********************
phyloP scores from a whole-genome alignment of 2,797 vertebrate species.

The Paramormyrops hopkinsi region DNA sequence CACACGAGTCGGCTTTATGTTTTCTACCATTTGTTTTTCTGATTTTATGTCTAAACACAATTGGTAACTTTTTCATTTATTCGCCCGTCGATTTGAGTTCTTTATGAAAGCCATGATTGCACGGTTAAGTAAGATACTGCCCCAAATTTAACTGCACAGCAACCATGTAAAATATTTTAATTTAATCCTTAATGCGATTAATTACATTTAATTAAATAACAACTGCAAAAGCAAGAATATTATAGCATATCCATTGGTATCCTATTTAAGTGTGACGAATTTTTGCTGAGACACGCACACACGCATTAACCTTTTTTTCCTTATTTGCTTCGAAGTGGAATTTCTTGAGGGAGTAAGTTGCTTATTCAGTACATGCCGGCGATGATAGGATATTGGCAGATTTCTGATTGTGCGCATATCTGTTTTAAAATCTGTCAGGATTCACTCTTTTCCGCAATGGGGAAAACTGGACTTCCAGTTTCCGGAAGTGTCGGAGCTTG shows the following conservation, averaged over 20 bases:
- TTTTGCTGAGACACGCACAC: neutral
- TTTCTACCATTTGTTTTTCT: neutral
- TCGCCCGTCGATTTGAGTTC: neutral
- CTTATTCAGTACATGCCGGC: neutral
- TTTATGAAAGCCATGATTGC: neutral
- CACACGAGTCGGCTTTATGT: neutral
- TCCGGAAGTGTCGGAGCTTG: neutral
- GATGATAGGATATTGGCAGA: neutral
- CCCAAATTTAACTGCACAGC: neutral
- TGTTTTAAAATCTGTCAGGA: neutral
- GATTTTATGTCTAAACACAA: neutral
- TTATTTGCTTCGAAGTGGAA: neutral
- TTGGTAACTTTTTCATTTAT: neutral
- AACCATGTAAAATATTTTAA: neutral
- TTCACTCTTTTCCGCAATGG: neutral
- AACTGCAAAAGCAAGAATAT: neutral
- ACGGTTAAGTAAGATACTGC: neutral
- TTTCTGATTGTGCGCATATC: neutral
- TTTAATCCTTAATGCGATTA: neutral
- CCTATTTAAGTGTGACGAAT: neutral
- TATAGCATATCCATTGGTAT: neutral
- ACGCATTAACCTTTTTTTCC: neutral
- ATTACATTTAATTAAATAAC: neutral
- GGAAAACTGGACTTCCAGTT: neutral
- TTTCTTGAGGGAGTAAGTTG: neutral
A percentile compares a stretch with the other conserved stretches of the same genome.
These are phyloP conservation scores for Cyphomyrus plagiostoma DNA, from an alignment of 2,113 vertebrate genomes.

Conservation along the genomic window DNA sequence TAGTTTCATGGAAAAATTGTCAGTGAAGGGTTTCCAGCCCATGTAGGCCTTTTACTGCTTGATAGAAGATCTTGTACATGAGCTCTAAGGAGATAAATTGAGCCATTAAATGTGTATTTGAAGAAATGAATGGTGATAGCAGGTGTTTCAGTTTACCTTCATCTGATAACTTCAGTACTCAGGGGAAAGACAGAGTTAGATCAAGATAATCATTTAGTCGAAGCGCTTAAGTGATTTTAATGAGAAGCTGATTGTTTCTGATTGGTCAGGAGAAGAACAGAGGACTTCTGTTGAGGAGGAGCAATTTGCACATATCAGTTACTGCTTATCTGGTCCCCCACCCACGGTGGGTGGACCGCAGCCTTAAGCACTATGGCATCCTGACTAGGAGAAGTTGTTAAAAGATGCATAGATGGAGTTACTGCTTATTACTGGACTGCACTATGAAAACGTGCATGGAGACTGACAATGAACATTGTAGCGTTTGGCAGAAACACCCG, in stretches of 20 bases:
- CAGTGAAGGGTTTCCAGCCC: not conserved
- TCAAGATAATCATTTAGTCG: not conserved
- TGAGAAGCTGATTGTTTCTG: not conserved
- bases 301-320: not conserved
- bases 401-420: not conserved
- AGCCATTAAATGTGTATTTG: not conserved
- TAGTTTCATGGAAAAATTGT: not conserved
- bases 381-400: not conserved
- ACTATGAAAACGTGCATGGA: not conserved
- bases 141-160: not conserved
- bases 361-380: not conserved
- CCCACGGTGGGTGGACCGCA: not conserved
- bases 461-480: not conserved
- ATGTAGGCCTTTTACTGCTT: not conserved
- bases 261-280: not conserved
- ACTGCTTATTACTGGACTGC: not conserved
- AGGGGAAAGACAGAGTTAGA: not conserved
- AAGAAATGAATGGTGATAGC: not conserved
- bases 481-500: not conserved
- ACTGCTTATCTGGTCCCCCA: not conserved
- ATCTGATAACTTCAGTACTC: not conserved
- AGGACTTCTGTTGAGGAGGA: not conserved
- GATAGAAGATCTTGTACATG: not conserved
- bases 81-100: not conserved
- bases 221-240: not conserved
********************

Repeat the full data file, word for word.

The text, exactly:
phyloP scores from a whole-genome alignment of 2,797 vertebrate species.

The Paramormyrops hopkinsi region DNA sequence CACACGAGTCGGCTTTATGTTTTCTACCATTTGTTTTTCTGATTTTATGTCTAAACACAATTGGTAACTTTTTCATTTATTCGCCCGTCGATTTGAGTTCTTTATGAAAGCCATGATTGCACGGTTAAGTAAGATACTGCCCCAAATTTAACTGCACAGCAACCATGTAAAATATTTTAATTTAATCCTTAATGCGATTAATTACATTTAATTAAATAACAACTGCAAAAGCAAGAATATTATAGCATATCCATTGGTATCCTATTTAAGTGTGACGAATTTTTGCTGAGACACGCACACACGCATTAACCTTTTTTTCCTTATTTGCTTCGAAGTGGAATTTCTTGAGGGAGTAAGTTGCTTATTCAGTACATGCCGGCGATGATAGGATATTGGCAGATTTCTGATTGTGCGCATATCTGTTTTAAAATCTGTCAGGATTCACTCTTTTCCGCAATGGGGAAAACTGGACTTCCAGTTTCCGGAAGTGTCGGAGCTTG shows the following conservation, averaged over 20 bases:
- TTTTGCTGAGACACGCACAC: neutral
- TTTCTACCATTTGTTTTTCT: neutral
- TCGCCCGTCGATTTGAGTTC: neutral
- CTTATTCAGTACATGCCGGC: neutral
- TTTATGAAAGCCATGATTGC: neutral
- CACACGAGTCGGCTTTATGT: neutral
- TCCGGAAGTGTCGGAGCTTG: neutral
- GATGATAGGATATTGGCAGA: neutral
- CCCAAATTTAACTGCACAGC: neutral
- TGTTTTAAAATCTGTCAGGA: neutral
- GATTTTATGTCTAAACACAA: neutral
- TTATTTGCTTCGAAGTGGAA: neutral
- TTGGTAACTTTTTCATTTAT: neutral
- AACCATGTAAAATATTTTAA: neutral
- TTCACTCTTTTCCGCAATGG: neutral
- AACTGCAAAAGCAAGAATAT: neutral
- ACGGTTAAGTAAGATACTGC: neutral
- TTTCTGATTGTGCGCATATC: neutral
- TTTAATCCTTAATGCGATTA: neutral
- CCTATTTAAGTGTGACGAAT: neutral
- TATAGCATATCCATTGGTAT: neutral
- ACGCATTAACCTTTTTTTCC: neutral
- ATTACATTTAATTAAATAAC: neutral
- GGAAAACTGGACTTCCAGTT: neutral
- TTTCTTGAGGGAGTAAGTTG: neutral
A percentile compares a stretch with the other conserved stretches of the same genome.
These are phyloP conservation scores for Cyphomyrus plagiostoma DNA, from an alignment of 2,113 vertebrate genomes.

Conservation along the genomic window DNA sequence TAGTTTCATGGAAAAATTGTCAGTGAAGGGTTTCCAGCCCATGTAGGCCTTTTACTGCTTGATAGAAGATCTTGTACATGAGCTCTAAGGAGATAAATTGAGCCATTAAATGTGTATTTGAAGAAATGAATGGTGATAGCAGGTGTTTCAGTTTACCTTCATCTGATAACTTCAGTACTCAGGGGAAAGACAGAGTTAGATCAAGATAATCATTTAGTCGAAGCGCTTAAGTGATTTTAATGAGAAGCTGATTGTTTCTGATTGGTCAGGAGAAGAACAGAGGACTTCTGTTGAGGAGGAGCAATTTGCACATATCAGTTACTGCTTATCTGGTCCCCCACCCACGGTGGGTGGACCGCAGCCTTAAGCACTATGGCATCCTGACTAGGAGAAGTTGTTAAAAGATGCATAGATGGAGTTACTGCTTATTACTGGACTGCACTATGAAAACGTGCATGGAGACTGACAATGAACATTGTAGCGTTTGGCAGAAACACCCG, in stretches of 20 bases:
- CAGTGAAGGGTTTCCAGCCC: not conserved
- TCAAGATAATCATTTAGTCG: not conserved
- TGAGAAGCTGATTGTTTCTG: not conserved
- bases 301-320: not conserved
- bases 401-420: not conserved
- AGCCATTAAATGTGTATTTG: not conserved
- TAGTTTCATGGAAAAATTGT: not conserved
- bases 381-400: not conserved
- ACTATGAAAACGTGCATGGA: not conserved
- bases 141-160: not conserved
- bases 361-380: not conserved
- CCCACGGTGGGTGGACCGCA: not conserved
- bases 461-480: not conserved
- ATGTAGGCCTTTTACTGCTT: not conserved
- bases 261-280: not conserved
- ACTGCTTATTACTGGACTGC: not conserved
- AGGGGAAAGACAGAGTTAGA: not conserved
- AAGAAATGAATGGTGATAGC: not conserved
- bases 481-500: not conserved
- ACTGCTTATCTGGTCCCCCA: not conserved
- ATCTGATAACTTCAGTACTC: not conserved
- AGGACTTCTGTTGAGGAGGA: not conserved
- GATAGAAGATCTTGTACATG: not conserved
- bases 81-100: not conserved
- bases 221-240: not conserved